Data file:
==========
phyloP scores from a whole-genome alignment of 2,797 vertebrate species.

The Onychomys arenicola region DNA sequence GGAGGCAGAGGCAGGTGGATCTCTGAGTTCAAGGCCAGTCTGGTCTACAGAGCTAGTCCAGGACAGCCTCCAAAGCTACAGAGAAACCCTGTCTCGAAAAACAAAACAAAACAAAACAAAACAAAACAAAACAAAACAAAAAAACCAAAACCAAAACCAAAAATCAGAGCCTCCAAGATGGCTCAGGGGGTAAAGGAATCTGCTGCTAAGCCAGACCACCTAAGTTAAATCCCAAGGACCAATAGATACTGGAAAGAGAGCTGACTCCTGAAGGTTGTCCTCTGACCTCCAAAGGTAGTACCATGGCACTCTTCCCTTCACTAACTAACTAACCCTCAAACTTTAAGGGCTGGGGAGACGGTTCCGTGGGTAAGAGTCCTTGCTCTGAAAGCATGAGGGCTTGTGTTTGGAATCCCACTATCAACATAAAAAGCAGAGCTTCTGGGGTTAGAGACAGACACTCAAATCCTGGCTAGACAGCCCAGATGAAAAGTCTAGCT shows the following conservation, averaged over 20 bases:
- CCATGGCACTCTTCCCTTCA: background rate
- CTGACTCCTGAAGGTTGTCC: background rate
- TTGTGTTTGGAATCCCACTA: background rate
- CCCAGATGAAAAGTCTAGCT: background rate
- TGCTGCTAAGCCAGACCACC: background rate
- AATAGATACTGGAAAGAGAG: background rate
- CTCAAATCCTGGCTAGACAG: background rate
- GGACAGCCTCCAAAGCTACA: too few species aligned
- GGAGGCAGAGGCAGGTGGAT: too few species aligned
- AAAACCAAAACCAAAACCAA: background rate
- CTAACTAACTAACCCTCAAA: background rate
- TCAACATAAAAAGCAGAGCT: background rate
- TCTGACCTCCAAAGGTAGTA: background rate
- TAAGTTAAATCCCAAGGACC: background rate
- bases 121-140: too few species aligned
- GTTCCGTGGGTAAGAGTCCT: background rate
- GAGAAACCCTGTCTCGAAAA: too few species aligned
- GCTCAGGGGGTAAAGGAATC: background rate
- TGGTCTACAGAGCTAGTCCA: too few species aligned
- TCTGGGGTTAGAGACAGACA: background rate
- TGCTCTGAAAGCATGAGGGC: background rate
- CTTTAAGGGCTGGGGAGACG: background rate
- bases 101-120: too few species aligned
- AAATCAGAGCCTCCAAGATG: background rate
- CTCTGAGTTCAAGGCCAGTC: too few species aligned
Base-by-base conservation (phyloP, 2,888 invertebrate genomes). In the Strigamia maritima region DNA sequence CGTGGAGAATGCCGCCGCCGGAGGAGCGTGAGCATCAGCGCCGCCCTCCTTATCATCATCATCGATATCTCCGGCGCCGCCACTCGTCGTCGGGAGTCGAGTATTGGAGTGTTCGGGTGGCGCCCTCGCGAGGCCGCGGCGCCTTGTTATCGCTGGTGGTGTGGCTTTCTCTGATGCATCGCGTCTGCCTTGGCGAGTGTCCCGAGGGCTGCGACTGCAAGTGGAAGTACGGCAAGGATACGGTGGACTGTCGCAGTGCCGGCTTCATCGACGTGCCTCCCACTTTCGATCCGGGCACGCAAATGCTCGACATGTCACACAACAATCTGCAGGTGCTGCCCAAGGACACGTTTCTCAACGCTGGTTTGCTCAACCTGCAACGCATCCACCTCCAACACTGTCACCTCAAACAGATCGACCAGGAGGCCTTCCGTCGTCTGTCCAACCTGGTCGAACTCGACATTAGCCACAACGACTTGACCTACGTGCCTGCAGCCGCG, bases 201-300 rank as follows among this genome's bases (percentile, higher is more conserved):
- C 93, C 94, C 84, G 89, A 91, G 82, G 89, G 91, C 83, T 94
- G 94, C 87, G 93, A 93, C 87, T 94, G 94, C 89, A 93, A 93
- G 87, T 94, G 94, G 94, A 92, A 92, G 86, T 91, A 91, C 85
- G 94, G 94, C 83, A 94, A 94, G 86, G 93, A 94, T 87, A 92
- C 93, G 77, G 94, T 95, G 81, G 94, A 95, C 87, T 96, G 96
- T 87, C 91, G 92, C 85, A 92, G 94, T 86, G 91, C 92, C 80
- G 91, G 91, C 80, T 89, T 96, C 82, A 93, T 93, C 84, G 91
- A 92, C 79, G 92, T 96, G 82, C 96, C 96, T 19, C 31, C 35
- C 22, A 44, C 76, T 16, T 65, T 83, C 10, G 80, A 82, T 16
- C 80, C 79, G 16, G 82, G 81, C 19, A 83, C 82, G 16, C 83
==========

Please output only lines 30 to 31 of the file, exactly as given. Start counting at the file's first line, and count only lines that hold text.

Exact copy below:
- G 94, C 87, G 93, A 93, C 87, T 94, G 94, C 89, A 93, A 93
- G 87, T 94, G 94, G 94, A 92, A 92, G 86, T 91, A 91, C 85